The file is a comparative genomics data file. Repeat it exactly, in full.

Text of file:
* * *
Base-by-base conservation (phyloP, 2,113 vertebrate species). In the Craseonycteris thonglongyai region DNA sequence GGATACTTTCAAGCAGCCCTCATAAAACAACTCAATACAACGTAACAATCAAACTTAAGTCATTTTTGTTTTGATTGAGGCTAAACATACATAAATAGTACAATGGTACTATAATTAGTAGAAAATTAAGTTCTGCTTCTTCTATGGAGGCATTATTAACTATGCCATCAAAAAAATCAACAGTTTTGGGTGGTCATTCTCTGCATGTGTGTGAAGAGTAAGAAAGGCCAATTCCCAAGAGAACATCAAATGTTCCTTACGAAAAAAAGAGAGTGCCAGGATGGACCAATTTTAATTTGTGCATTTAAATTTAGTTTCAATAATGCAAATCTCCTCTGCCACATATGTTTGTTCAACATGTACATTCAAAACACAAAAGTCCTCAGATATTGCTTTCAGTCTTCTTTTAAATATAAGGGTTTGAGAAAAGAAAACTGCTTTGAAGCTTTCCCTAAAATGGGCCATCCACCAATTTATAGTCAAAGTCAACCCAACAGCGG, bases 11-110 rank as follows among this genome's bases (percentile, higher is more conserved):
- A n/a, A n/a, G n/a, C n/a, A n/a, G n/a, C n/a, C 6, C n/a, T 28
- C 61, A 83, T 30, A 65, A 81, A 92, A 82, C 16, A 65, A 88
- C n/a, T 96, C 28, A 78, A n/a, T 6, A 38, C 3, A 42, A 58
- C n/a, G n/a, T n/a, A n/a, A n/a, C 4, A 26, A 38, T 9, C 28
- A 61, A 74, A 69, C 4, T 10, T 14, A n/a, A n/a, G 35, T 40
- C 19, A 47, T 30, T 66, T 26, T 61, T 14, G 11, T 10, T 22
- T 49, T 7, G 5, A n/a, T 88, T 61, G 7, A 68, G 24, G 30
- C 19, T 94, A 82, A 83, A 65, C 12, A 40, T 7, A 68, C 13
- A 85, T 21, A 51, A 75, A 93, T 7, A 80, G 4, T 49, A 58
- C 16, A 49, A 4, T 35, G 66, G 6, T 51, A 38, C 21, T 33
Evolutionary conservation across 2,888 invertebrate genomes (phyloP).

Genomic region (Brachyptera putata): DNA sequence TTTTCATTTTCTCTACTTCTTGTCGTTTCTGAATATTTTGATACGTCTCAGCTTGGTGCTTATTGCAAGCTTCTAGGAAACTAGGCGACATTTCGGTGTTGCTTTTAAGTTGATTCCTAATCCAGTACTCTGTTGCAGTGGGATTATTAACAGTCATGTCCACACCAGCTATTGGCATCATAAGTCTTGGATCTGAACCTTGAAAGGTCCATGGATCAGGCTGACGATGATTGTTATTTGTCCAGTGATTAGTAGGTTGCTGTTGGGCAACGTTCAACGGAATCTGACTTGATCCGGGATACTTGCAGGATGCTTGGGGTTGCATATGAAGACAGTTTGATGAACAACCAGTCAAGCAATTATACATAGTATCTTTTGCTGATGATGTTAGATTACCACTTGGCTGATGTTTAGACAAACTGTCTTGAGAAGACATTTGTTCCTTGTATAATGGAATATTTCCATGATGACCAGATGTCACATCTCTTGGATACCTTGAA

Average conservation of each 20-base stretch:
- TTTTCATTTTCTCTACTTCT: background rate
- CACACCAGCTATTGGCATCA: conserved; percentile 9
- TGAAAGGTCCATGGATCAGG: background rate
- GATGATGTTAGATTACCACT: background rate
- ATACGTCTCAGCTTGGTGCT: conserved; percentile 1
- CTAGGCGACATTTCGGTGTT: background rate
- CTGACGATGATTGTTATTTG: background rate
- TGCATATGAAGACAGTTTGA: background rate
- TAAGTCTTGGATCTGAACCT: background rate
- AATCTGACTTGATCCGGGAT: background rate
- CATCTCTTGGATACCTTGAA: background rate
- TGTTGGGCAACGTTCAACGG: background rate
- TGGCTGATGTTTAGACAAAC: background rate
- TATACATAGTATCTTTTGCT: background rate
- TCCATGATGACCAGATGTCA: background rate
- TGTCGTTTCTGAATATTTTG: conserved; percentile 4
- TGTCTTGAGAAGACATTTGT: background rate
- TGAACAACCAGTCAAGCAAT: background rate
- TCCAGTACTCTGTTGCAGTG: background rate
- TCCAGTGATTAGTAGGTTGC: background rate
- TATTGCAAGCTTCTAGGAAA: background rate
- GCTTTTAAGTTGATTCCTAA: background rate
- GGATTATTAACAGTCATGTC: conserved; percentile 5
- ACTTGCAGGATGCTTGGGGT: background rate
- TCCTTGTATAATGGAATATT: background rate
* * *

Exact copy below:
Base-by-base conservation (phyloP, 2,113 vertebrate species). In the Craseonycteris thonglongyai region DNA sequence GGATACTTTCAAGCAGCCCTCATAAAACAACTCAATACAACGTAACAATCAAACTTAAGTCATTTTTGTTTTGATTGAGGCTAAACATACATAAATAGTACAATGGTACTATAATTAGTAGAAAATTAAGTTCTGCTTCTTCTATGGAGGCATTATTAACTATGCCATCAAAAAAATCAACAGTTTTGGGTGGTCATTCTCTGCATGTGTGTGAAGAGTAAGAAAGGCCAATTCCCAAGAGAACATCAAATGTTCCTTACGAAAAAAAGAGAGTGCCAGGATGGACCAATTTTAATTTGTGCATTTAAATTTAGTTTCAATAATGCAAATCTCCTCTGCCACATATGTTTGTTCAACATGTACATTCAAAACACAAAAGTCCTCAGATATTGCTTTCAGTCTTCTTTTAAATATAAGGGTTTGAGAAAAGAAAACTGCTTTGAAGCTTTCCCTAAAATGGGCCATCCACCAATTTATAGTCAAAGTCAACCCAACAGCGG, bases 11-110 rank as follows among this genome's bases (percentile, higher is more conserved):
- A n/a, A n/a, G n/a, C n/a, A n/a, G n/a, C n/a, C 6, C n/a, T 28
- C 61, A 83, T 30, A 65, A 81, A 92, A 82, C 16, A 65, A 88
- C n/a, T 96, C 28, A 78, A n/a, T 6, A 38, C 3, A 42, A 58
- C n/a, G n/a, T n/a, A n/a, A n/a, C 4, A 26, A 38, T 9, C 28
- A 61, A 74, A 69, C 4, T 10, T 14, A n/a, A n/a, G 35, T 40
- C 19, A 47, T 30, T 66, T 26, T 61, T 14, G 11, T 10, T 22
- T 49, T 7, G 5, A n/a, T 88, T 61, G 7, A 68, G 24, G 30
- C 19, T 94, A 82, A 83, A 65, C 12, A 40, T 7, A 68, C 13
- A 85, T 21, A 51, A 75, A 93, T 7, A 80, G 4, T 49, A 58
- C 16, A 49, A 4, T 35, G 66, G 6, T 51, A 38, C 21, T 33
Evolutionary conservation across 2,888 invertebrate genomes (phyloP).

Genomic region (Brachyptera putata): DNA sequence TTTTCATTTTCTCTACTTCTTGTCGTTTCTGAATATTTTGATACGTCTCAGCTTGGTGCTTATTGCAAGCTTCTAGGAAACTAGGCGACATTTCGGTGTTGCTTTTAAGTTGATTCCTAATCCAGTACTCTGTTGCAGTGGGATTATTAACAGTCATGTCCACACCAGCTATTGGCATCATAAGTCTTGGATCTGAACCTTGAAAGGTCCATGGATCAGGCTGACGATGATTGTTATTTGTCCAGTGATTAGTAGGTTGCTGTTGGGCAACGTTCAACGGAATCTGACTTGATCCGGGATACTTGCAGGATGCTTGGGGTTGCATATGAAGACAGTTTGATGAACAACCAGTCAAGCAATTATACATAGTATCTTTTGCTGATGATGTTAGATTACCACTTGGCTGATGTTTAGACAAACTGTCTTGAGAAGACATTTGTTCCTTGTATAATGGAATATTTCCATGATGACCAGATGTCACATCTCTTGGATACCTTGAA

Average conservation of each 20-base stretch:
- TTTTCATTTTCTCTACTTCT: background rate
- CACACCAGCTATTGGCATCA: conserved; percentile 9
- TGAAAGGTCCATGGATCAGG: background rate
- GATGATGTTAGATTACCACT: background rate
- ATACGTCTCAGCTTGGTGCT: conserved; percentile 1
- CTAGGCGACATTTCGGTGTT: background rate
- CTGACGATGATTGTTATTTG: background rate
- TGCATATGAAGACAGTTTGA: background rate
- TAAGTCTTGGATCTGAACCT: background rate
- AATCTGACTTGATCCGGGAT: background rate
- CATCTCTTGGATACCTTGAA: background rate
- TGTTGGGCAACGTTCAACGG: background rate
- TGGCTGATGTTTAGACAAAC: background rate
- TATACATAGTATCTTTTGCT: background rate
- TCCATGATGACCAGATGTCA: background rate
- TGTCGTTTCTGAATATTTTG: conserved; percentile 4
- TGTCTTGAGAAGACATTTGT: background rate
- TGAACAACCAGTCAAGCAAT: background rate
- TCCAGTACTCTGTTGCAGTG: background rate
- TCCAGTGATTAGTAGGTTGC: background rate
- TATTGCAAGCTTCTAGGAAA: background rate
- GCTTTTAAGTTGATTCCTAA: background rate
- GGATTATTAACAGTCATGTC: conserved; percentile 5
- ACTTGCAGGATGCTTGGGGT: background rate
- TCCTTGTATAATGGAATATT: background rate